3 Ways Businesses Get Multichannel Wrong (and How to Fix Them)

Lucas Jones  |  April 6, 2016

Lucas Jones  |  April 6, 2016


There’s no escaping it. The world has gone multichannel. As customers we connect with brands in more ways than ever before, using a multitude of devices - and it’s never been easier for us to compare products and find better prices.

Yet many businesses still offer a 20th century customer experience that fails to adapt to meet the needs of today’s consumers. A recent Adobe and Econsultancy study found that only 14% of businesses deliver an integrated approach to their marketing efforts and successfully link campaigns across all of their channels.

So where is it all going wrong?

1. Customer data doesn’t add up

Customer data comes from a variety of sources, ranging from offline channels such as loyalty cards, to social media only found online. The struggle that many businesses find is that when you have inaccurate, disconnected data, you lack the ability to provide a seamless experience to your customers.

Each time a business adds a new channel, instead of centralizing the data, it multiplies its datasets. This leads to skewed communication with customers. Say, for example, a customer at a big clothing retailer buys a suit in-store, then they receive an email promoting a sale on women’s dresses: an obvious disconnect exists in their data sets. When this happened to me, my automatic reaction was to unsubscribe from the mailing list - and many other customers will have the same idea, closing a key channel for the retailer because of bad customer data.


2. Technologies don't integrate

Technology can be the Achilles’ heel of multichannel strategies, as many businesses have technology platforms that fail to integrate with each other.

That’s not to say that investment in new technology isn’t happening - it is. The problem is the tools and platforms that help with one channel - such as social media, sales, customer service, and so on - have no impact in other departments, meaning the technologies do not benefit the business as a whole.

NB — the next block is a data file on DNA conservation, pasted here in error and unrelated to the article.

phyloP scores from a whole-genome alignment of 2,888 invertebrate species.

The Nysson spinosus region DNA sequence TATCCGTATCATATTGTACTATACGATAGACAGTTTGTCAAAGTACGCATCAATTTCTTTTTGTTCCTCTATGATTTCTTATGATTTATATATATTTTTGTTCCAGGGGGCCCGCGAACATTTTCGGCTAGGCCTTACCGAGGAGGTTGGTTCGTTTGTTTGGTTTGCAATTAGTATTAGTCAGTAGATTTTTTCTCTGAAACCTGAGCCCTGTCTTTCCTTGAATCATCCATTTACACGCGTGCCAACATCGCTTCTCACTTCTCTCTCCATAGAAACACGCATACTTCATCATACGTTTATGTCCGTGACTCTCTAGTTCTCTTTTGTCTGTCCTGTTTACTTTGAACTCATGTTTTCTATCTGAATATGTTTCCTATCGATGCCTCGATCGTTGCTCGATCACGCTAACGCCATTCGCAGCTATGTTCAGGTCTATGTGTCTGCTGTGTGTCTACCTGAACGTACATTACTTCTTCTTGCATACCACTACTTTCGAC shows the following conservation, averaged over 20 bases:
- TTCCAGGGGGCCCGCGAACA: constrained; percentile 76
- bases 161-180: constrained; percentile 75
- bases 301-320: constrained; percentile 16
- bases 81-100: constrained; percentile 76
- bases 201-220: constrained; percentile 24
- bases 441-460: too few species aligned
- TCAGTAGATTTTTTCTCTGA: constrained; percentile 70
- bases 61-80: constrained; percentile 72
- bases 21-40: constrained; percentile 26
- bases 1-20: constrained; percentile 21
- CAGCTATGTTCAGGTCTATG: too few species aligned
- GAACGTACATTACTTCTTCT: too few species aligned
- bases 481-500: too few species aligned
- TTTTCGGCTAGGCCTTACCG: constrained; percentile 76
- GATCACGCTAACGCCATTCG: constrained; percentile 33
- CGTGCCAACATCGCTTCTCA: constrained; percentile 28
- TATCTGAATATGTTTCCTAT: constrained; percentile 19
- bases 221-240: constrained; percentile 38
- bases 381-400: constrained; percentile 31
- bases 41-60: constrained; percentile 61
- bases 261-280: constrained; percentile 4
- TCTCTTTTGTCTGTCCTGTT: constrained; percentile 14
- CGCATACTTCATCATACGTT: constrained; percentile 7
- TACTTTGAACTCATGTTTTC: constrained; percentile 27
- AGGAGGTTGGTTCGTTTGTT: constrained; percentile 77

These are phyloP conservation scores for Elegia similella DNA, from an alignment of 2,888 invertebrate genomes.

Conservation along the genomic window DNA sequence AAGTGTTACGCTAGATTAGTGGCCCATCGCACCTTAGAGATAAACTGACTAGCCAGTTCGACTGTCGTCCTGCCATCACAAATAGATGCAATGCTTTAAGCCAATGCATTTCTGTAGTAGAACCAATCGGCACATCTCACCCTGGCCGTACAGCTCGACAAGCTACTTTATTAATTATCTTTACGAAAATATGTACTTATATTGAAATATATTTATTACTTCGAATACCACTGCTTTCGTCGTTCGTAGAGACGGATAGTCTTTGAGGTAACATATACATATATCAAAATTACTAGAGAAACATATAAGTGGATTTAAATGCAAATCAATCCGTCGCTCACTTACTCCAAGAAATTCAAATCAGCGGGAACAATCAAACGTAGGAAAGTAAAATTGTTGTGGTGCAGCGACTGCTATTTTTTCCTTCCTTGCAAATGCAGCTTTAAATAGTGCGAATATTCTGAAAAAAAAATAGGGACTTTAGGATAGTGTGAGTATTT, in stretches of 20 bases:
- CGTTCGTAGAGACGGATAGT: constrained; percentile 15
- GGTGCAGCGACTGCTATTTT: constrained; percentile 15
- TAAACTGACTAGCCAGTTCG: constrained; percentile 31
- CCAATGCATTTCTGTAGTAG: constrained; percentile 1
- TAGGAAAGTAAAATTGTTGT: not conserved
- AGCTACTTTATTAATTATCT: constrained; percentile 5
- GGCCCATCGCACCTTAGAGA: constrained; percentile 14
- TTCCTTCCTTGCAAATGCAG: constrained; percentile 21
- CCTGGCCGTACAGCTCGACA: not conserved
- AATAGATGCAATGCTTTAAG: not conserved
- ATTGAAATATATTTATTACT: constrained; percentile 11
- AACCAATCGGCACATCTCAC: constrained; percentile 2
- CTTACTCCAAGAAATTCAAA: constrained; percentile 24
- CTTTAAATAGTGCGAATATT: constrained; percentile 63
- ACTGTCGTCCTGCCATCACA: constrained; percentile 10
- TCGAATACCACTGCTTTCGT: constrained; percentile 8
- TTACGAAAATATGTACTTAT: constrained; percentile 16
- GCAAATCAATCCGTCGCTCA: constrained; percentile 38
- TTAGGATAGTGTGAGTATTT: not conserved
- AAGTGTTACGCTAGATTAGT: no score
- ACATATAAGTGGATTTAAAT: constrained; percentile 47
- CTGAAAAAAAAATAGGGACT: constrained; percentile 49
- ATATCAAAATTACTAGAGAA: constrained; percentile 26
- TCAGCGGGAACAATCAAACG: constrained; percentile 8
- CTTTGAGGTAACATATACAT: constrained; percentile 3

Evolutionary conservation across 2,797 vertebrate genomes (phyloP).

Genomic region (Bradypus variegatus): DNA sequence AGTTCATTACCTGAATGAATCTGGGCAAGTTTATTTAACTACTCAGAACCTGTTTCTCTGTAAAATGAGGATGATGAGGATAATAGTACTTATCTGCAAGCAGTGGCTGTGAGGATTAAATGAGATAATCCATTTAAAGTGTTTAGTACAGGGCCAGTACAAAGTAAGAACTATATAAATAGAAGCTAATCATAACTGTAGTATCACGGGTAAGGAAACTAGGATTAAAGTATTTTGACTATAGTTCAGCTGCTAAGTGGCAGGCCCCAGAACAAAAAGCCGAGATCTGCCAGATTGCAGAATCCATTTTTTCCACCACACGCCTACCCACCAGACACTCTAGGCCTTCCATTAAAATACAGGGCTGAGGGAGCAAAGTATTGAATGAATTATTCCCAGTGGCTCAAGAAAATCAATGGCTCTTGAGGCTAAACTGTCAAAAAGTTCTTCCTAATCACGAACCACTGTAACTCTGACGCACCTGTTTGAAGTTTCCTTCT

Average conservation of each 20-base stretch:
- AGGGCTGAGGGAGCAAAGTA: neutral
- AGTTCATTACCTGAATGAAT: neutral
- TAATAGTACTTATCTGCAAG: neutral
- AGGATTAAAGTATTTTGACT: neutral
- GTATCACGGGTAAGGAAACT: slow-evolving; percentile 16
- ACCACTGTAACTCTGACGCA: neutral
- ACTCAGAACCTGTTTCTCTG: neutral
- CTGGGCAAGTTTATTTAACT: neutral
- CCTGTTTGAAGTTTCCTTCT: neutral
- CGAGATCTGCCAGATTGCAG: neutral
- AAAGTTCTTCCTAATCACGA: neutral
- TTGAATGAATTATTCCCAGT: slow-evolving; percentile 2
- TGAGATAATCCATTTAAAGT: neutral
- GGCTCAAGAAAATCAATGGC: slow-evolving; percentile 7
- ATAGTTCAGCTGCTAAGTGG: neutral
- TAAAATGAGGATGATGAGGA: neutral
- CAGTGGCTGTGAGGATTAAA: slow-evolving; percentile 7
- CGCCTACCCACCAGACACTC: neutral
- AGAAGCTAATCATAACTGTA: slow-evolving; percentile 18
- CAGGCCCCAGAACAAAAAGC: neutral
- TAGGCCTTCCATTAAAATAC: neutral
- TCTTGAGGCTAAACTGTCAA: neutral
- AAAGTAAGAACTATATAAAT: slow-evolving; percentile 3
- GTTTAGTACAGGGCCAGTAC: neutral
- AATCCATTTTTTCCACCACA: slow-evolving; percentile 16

3. The complexity of the customer journey isn't fully appreciated

Back in the days before the internet, the customer journey was a linear progression from identifying a need, researching the options and making the decision to purchase. The customer journey of 2016 is very different: it's an intricate web of user behavior across a variety of different channels.

This means that businesses often play catch up with their customers and fail to connect the dots between different customer interactions.

Not being able to understand the entire customer journey from start to finish means that businesses struggle to offer an experience that their customers expect. According to a recent study, this could be costing businesses up to 10% of their revenue every year.


Building a single customer view

Many businesses are unable to reap the benefits that come with having a holistic view of the customer journey. Departments have their own datasets, technologies don't integrate with other areas of the business, and marketers struggle to link the different channels that their customers use.

Customer experience has increasingly become a driver of success for businesses in today’s digital world. The importance of building a unified view of customers has never been greater.

So how do you go about stitching together customer interactions and start to build a single view of your customers?

We answered this question and explored the challenges of multichannel in more detail in a deep-dive webinar. Hit below to access it now!

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Lucas Jones

Written on April 6, 2016 by:

Lucas Jones

Lucas works in marketing at Decibel Insight.


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